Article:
**From:** Jerome Henin (*jhenin_at_cmm.chem.upenn.edu*)

**Date:** Fri Mar 16 2007 - 11:57:25 CDT

**Next message:**hl332_at_drexel.edu: "problem with namddat_unix: Plz help..."**Previous message:**L. Michel Espinoza-Fonseca: "applying experimental constraints to a MD simulation"**In reply to:**L. Michel Espinoza-Fonseca: "applying experimental constraints to a MD simulation"**Messages sorted by:**[ date ] [ thread ] [ subject ] [ author ] [ attachment ]

Hi Michel,

If you apply a harmonic restraint on the distance with force constant k at

temperature T, you should get an approximate Gaussian distribution of width

sigma = sqrt( RT / k )

(it will be rigorously Gaussian if the restraint force is much stronger than

whatever coupling there is to other dgrees of freedom).

So there is no need to define an interval: you should be able to tune your

force constant directly based on the experimental dispersion.

Best,

Jerome

On Friday 16 March 2007 12:31, L. Michel Espinoza-Fonseca wrote:

*> Hi all,
*

*>
*

*> Below find my original posting. Dan suggested a very interesting
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*> approach to my problem (restraining the distance between two atoms) by
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*> using the free energy module of NAMD. The approach sounds interesting
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*> and I think it can be potentially used to solve my problem. However, I
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*> have one more question. I have a very specific distribution of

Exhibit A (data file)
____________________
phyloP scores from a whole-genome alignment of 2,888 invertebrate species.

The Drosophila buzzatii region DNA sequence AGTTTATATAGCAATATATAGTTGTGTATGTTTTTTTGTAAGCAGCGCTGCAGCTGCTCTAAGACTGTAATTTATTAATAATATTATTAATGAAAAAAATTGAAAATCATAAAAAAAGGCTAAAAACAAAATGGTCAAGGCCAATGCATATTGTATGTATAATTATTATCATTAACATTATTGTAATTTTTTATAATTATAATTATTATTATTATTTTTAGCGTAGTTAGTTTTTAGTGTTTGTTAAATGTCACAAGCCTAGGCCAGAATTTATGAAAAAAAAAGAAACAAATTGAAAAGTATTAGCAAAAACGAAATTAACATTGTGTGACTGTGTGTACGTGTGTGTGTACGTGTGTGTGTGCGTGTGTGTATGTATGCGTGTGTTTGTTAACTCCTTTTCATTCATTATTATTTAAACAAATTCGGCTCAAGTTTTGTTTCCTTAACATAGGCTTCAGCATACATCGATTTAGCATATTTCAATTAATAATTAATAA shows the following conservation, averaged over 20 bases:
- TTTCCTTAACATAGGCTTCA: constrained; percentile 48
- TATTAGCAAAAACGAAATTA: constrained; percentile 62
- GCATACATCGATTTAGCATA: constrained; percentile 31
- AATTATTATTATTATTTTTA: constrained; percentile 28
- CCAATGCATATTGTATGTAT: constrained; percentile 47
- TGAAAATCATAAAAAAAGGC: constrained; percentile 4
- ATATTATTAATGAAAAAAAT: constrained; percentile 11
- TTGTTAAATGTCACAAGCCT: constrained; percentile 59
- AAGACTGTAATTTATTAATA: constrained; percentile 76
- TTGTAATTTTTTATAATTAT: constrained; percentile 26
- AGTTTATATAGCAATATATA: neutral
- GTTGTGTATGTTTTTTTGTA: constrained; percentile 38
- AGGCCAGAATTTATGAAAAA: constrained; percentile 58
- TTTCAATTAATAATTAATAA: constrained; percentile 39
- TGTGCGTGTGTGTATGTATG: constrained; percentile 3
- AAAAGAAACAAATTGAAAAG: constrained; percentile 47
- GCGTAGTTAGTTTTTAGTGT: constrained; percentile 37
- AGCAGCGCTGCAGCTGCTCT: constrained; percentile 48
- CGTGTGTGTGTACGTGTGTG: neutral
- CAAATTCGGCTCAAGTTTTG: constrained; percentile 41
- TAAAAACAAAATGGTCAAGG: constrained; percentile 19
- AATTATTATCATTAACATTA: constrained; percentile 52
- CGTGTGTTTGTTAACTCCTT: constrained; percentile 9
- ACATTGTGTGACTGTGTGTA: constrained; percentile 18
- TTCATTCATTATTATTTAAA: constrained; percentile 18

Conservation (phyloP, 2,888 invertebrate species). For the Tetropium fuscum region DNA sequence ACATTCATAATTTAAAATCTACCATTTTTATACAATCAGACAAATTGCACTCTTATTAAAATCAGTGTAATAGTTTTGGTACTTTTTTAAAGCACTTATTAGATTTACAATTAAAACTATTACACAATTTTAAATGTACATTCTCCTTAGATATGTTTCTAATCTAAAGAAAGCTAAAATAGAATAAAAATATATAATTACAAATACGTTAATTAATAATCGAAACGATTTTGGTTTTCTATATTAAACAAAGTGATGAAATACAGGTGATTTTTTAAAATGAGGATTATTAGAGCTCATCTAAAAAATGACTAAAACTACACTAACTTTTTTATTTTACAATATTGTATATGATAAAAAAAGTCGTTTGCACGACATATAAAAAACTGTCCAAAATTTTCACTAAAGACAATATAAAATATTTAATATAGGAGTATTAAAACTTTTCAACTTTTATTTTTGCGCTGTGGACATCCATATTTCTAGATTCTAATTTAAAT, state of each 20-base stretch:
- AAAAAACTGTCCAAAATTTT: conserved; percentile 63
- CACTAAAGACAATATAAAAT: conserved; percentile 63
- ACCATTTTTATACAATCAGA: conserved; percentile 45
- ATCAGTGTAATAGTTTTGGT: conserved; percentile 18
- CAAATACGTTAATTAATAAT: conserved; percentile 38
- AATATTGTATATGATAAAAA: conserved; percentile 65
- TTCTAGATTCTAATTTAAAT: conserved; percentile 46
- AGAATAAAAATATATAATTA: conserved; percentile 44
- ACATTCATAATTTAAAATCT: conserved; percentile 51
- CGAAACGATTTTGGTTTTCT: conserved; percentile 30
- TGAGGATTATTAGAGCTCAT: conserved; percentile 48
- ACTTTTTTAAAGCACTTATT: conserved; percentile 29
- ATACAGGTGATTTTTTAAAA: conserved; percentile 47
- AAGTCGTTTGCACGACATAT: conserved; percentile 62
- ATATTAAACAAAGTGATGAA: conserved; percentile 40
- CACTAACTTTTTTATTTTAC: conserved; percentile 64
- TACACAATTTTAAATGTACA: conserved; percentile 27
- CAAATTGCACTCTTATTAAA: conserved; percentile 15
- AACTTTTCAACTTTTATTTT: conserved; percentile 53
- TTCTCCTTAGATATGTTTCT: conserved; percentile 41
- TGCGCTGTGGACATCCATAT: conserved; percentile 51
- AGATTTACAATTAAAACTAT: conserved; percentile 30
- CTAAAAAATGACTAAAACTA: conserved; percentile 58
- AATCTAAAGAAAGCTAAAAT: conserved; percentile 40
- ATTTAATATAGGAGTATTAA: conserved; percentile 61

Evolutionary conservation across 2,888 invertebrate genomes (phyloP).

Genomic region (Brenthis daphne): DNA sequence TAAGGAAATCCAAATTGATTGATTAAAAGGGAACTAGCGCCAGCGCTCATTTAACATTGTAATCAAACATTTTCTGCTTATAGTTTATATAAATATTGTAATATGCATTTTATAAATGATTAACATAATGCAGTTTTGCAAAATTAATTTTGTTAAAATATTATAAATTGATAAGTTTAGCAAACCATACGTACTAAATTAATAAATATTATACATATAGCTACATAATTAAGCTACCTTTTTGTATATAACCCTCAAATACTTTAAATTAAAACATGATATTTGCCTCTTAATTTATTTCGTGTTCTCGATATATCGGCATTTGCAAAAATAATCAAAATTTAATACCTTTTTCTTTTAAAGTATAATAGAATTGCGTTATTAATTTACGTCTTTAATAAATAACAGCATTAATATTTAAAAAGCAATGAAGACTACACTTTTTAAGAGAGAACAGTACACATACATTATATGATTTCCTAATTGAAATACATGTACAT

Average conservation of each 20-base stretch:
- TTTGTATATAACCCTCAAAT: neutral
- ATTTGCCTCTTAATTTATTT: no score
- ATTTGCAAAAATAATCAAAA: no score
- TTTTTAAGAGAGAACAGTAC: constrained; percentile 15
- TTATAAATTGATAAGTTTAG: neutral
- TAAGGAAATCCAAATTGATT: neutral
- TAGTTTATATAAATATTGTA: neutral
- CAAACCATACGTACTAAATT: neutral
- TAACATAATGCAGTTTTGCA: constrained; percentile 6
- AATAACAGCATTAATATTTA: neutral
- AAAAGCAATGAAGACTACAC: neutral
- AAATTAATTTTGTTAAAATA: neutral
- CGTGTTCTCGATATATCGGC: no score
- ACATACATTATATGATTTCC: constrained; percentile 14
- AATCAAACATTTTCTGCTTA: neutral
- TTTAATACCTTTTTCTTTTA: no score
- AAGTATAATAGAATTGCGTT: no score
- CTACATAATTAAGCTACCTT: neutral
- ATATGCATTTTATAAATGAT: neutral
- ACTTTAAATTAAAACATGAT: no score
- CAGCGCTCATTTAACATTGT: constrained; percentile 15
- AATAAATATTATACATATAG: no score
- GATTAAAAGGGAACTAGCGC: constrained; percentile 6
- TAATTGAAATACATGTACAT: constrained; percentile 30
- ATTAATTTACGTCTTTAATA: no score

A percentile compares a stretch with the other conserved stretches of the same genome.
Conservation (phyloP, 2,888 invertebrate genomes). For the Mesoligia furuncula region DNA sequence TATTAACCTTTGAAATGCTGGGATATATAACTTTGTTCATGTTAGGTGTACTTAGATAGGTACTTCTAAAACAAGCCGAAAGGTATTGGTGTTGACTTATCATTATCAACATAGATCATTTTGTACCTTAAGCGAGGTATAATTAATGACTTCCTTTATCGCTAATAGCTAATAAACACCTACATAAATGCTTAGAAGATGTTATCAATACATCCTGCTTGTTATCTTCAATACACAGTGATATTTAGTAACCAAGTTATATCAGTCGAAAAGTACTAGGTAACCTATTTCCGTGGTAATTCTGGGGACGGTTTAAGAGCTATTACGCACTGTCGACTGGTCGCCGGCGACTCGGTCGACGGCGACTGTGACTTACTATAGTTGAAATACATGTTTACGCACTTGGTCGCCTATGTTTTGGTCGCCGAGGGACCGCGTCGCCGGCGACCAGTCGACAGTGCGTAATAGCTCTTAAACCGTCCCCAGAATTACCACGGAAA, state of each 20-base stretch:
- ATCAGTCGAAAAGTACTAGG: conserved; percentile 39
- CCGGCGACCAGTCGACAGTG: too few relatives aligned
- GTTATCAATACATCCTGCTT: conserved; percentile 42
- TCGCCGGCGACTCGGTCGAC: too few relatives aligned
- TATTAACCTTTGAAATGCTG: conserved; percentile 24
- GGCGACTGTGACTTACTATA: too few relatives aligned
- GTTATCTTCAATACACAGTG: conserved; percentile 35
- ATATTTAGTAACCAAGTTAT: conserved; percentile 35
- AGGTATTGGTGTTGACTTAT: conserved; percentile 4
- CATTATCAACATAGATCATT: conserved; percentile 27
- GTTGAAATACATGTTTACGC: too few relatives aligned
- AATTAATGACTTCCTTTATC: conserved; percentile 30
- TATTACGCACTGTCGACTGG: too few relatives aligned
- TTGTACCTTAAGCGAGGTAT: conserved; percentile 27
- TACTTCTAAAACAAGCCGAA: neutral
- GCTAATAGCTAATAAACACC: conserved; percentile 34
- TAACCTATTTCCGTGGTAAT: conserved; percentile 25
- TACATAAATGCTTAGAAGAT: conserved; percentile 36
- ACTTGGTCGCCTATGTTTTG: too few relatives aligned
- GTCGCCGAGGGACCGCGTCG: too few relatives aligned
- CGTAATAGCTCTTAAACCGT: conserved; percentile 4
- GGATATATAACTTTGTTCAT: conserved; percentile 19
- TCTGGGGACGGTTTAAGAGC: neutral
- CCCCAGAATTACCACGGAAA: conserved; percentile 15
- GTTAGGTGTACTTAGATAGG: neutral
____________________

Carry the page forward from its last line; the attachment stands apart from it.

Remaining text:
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*> distances obtained from experiments (let's say, x +/- 2*stdev). Such
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*> distribution accounts for 95 % of the population, based on our
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*> Gaussian distributions. The problem here is that (If I'm right) if I
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*> apply this:
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*>
*

*> dist ( PEP1,6,ca) (PEP2,6,ca) kf=20 ref=13.337
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*>
*

*> Then I won't have a real control on my distance distribution, is that
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*> correct? So I looked at the manual, and I found out that I can do the
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*> following:
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*>
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*> dist ( PEP1,6,ca) (PEP2,6,ca) kf=20 low=13.337 hi=8.337
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*>
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*> So the distances fluctuate within these two values. I'm not very
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*> familiar with this procedure, so I'd like to know if I'm correct. If
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*> not, I'm open for suggestions!!!
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*>
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*> Thanks!
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*> Michel
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*>
*

*> ORIGINAL POSTING:
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*>
*

*> Hi all,
*

*>
*

*> I was wondering if my specific problem can be solved with NAMD -I
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*> really hope so. Right now, we have all this bunch of experimental data
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*> (CA-CA distance distributions, to be more exact), and I'd like to use